Cooled radiofrequency denervation treatment One such radiofrequency therapy technique can offer hope to sufferers of arthritic joint pain in the hips or knees who, for whatever reason, are unable to undergo surgery. Not only are there associated risks to some older patients with major surgery such as a hip or knee replacement, some people simply prefer a non-surgical option, and radiofrequency treatment could prove to be a successful alternative in this instance. Osteoarthritis is a painful condition that affects the joints. It is estimated that over 4 million people in the UK have osteoarthritis of the knee, while a further 2.5 million suffer from osteoarthritis of the hip. Cooled radiofrequency denervation treatment – also known as cooled radiofrequency ablation – is a relatively new, non-invasive procedure which can be used to relieve pain in both cases, and successful treatment could result in pain relief lasting several months, maybe as long as a year. Marketed as “Coolief”, this treatment uses radiofrequency to target and mute the nerves responsible for sending pain signals from the arthritic joint to the brain. Coolief doesn’t repair the arthritis, but eases the pain, helping patients return to activities without discomfort and with less medication. One 2016 study compared Coolief to popular cortisone injections, with patients reporting greater, longer-lasting pain relief with the new treatment than with injections. The treatment is usually carried out on an outpatient basis, and is a two-step procedure. The first is a diagnostic injection of local anaesthetic to test the patient’s reaction. If this produces a 50% reduction in the pain they THEBRISTOLMAG.CO.UK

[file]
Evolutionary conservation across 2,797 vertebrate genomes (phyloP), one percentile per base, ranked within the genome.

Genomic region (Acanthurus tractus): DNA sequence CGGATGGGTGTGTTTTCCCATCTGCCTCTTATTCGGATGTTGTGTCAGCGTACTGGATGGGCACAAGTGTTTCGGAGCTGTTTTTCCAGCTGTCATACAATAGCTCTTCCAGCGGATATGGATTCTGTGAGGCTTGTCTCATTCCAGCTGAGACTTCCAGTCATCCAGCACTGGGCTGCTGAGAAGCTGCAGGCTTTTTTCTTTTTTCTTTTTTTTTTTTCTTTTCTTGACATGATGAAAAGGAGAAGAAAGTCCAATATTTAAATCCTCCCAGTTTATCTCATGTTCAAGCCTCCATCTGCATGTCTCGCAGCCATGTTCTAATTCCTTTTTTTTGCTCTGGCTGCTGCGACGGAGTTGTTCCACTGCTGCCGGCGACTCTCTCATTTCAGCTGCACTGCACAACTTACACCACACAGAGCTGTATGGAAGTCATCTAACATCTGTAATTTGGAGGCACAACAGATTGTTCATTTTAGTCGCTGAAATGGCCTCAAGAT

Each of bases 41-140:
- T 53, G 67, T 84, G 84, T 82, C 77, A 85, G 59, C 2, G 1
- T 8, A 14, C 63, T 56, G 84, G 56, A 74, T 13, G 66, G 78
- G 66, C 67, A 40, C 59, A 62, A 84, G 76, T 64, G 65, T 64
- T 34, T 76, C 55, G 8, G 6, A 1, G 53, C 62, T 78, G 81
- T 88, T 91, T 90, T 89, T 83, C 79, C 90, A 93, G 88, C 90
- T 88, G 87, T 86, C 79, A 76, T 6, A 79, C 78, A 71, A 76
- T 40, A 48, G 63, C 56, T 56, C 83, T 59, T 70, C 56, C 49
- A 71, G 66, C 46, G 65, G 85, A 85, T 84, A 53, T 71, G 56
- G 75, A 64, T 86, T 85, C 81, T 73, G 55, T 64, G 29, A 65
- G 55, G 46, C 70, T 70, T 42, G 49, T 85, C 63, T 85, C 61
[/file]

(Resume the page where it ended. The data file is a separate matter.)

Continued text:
have been experiencing, the cooled radiofrequency treatment is offered as the second step. This involves creating a heat lesion around the articular nerves, carrying painful impulses from the joint. Dr Murli Krishna and Dr Gareth Greenslade, Consultants in Pain Medicine practicing at Nuffield Health Bristol Hospital, The Chesterfield, have both been using radiofrequency denervation in the treatment of pain for a number of years. In addition to the treatments they give, they will offer advice on the most appropriate medication regimes (complete with a discussion of any possible side effects), and access to the most effective physical therapies, ultimately providing patients with the knowledge and tools for a self-management care plan. The Pain Clinic at Nuffield Health Bristol Hospital, The Chesterfield can help with problems including back pain, sciatica, neck pain, muscle and soft tissue pain, fibromyalgia, sports injuries, and postoperative pain, as well as those already described. For more information, or to book a consultation, call us on 0117 911 5339 or visit our website: www.nuffieldhealth.com/hospitals/bristol
Nuffield Health Bristol Hospital The Chesterfield, 3 Clifton Hill, Clifton, Bristol BS8 1BN